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The Graveyard Serpent and Corn Giant


Chapter 40
Page 154

Seneca tradition states that they formerly lived on the Chippewa River, near Niagara Falls, Canada. One year, while thus located, they were visited by a calamitous sickness, and their corn was blighted. Their prophet dreamt, one night, that a great serpent laid tinder the Tillage, with his head to the graveyard, and that it devoured all the bodies buried. This gave a most offensive breath, which was the cause of the sickness.

He also dreamt that there was a great giant under the cornfield, who ate up the corn.

When he revealed these dreams to the chiefs, they determined to abandon the town, and immediately removed to Buffalo Creek. The serpent soon followed them, and entered the mouth of the creek; but the Great Spirit, whose especial favorites they ever were, sent lightning to destroy it. The monster, however, proceeded up the stream, until the arrows from above fell so thick, that he was obliged to turn. His great size made him press against the shores, and break off the ground, and this is the cause of the expanse of the river three miles above its mouth. Before he reached the mouth of the stream, however, the arrows had cut him apart and thus they escaped this scourge.

When they went back to visit their old town on the Chippewa River, they found the giant who had eaten up the corn, hanging by one leg from the crotch of a high lodge pole, with his body on the ground. He was very meager, and had very long and thin legs, with scarcely any flesh on them. [W. I. C. Hosmer.]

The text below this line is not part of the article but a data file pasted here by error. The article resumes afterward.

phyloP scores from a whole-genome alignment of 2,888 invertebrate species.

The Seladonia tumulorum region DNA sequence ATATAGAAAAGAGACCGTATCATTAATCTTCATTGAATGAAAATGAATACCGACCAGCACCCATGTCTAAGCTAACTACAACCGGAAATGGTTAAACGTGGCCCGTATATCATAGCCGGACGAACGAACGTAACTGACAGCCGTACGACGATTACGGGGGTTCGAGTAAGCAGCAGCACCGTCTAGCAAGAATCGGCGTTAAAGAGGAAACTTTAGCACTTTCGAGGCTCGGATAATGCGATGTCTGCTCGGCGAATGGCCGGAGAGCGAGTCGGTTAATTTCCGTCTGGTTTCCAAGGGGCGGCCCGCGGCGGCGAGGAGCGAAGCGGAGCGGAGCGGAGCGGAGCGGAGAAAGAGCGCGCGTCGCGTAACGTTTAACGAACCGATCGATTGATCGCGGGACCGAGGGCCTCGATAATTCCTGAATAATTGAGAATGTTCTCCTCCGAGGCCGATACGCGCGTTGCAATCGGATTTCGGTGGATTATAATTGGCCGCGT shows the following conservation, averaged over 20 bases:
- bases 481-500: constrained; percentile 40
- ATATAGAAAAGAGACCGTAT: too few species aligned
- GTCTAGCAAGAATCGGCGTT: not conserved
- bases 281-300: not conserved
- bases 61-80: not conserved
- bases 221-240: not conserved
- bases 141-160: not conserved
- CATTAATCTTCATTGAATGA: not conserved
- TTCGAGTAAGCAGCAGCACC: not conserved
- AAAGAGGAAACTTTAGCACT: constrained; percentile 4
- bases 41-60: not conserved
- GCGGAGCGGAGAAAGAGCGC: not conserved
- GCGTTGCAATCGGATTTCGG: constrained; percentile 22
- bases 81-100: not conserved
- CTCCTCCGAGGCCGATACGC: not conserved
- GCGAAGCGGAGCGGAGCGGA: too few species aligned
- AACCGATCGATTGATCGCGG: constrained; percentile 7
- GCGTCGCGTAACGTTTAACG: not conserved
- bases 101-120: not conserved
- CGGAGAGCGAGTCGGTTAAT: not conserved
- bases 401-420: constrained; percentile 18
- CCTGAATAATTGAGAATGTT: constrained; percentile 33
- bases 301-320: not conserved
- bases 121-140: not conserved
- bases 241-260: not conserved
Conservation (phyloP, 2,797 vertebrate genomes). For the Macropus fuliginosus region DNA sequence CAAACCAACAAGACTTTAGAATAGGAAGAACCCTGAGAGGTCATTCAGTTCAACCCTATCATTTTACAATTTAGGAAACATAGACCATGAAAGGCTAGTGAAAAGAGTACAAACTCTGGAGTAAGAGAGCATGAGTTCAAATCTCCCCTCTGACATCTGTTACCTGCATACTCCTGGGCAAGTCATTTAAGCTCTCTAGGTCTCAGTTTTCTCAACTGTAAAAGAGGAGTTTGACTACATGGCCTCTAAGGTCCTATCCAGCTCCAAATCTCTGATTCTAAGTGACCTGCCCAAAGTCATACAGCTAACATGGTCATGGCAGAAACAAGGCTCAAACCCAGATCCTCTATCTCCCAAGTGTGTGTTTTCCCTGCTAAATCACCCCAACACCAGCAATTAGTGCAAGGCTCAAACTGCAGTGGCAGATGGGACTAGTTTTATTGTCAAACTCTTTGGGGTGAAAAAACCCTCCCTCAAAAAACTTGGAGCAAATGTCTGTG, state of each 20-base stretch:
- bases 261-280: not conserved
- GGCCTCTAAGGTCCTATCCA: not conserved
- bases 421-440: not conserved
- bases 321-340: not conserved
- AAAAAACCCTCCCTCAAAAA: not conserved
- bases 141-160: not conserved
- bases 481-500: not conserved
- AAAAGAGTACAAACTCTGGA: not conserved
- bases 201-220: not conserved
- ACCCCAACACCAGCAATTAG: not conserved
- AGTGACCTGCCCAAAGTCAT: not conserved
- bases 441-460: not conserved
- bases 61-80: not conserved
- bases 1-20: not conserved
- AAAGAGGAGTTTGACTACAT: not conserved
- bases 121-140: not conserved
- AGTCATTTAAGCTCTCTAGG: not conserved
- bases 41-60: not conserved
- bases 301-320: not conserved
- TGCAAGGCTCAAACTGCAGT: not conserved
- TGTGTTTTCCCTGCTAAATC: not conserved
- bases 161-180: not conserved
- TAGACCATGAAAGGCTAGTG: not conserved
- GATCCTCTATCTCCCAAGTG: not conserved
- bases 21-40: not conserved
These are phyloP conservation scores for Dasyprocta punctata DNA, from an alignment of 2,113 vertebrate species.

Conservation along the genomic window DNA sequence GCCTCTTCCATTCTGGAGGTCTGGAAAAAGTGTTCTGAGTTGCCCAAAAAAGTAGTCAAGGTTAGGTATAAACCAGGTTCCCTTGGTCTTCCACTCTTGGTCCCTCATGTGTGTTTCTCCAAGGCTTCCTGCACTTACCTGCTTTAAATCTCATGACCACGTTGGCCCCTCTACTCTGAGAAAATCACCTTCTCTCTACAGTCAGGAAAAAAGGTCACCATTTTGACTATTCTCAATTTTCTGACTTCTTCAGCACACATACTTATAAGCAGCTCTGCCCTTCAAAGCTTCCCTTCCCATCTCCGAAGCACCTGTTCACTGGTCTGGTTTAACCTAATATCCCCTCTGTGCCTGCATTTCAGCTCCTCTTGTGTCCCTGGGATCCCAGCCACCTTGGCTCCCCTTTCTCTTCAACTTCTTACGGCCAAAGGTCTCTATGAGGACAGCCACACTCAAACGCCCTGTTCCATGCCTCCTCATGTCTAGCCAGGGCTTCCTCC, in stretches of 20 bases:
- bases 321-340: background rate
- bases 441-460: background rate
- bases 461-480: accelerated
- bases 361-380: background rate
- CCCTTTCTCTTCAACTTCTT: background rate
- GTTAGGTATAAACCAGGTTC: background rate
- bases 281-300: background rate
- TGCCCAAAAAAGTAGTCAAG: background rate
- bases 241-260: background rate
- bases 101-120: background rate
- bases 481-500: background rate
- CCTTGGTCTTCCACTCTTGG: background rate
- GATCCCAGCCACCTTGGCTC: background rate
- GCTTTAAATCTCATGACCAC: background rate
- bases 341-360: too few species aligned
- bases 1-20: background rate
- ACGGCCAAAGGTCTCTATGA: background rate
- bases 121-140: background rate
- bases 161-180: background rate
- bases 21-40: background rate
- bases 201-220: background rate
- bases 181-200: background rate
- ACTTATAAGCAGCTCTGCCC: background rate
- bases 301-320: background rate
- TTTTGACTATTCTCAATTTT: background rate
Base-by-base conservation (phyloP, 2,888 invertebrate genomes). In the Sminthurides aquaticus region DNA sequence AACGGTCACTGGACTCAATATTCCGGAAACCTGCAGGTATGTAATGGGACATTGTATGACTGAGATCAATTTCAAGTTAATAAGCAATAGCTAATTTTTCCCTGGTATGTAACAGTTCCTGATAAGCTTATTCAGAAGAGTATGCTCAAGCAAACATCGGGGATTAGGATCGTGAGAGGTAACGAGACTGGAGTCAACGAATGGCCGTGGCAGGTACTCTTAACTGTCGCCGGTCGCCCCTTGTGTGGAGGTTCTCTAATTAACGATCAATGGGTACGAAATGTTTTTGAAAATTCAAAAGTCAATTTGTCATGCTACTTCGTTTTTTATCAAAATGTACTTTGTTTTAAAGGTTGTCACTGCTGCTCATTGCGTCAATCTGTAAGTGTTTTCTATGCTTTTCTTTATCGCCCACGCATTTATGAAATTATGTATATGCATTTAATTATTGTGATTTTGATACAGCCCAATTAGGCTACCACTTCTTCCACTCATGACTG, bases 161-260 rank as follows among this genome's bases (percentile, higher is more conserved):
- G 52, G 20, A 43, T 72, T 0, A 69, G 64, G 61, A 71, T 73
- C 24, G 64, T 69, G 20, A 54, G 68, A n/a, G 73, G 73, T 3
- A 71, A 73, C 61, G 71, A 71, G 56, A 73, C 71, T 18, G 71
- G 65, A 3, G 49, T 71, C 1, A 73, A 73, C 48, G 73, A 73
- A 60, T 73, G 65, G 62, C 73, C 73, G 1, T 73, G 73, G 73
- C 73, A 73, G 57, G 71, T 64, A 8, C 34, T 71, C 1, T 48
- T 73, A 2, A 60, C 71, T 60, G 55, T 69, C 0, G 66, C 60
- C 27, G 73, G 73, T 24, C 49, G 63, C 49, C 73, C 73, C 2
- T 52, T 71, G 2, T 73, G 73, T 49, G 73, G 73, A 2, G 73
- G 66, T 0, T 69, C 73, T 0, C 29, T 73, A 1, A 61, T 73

The Graveyard Serpent and Corn Giant
Page 155

[If the above is to be regarded, as it clearly must, as an allegory of sickness and famine, it would have put Greek fancy to the task, to have concentrated the matter in a smaller compass, or to have exhibited it in a more striking light.]

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Iroquois General Ethnology - Table of Contents
Iroquois General Ethnology of Western New York


Notes About the Book:

Source: Notes on the Iroquois or, Contributions to the Statistics, Aboriginal History, Antiquities and General Ethnology of Western New York, By Henry R. Schoolcraft, 1846, Senate Document, Twenty-Four.

Online Publication: The manuscript was scanned and then ocr'd. Minimal editing has been done, and readers can and should expect some errors in the textual output.

This site includes some historical materials that may imply negative stereotypes reflecting the culture or language of a particular period or place. These items are presented as part of the historical record and should not be interpreted to mean that the WebMasters in any way endorse the stereotypes implied.

 

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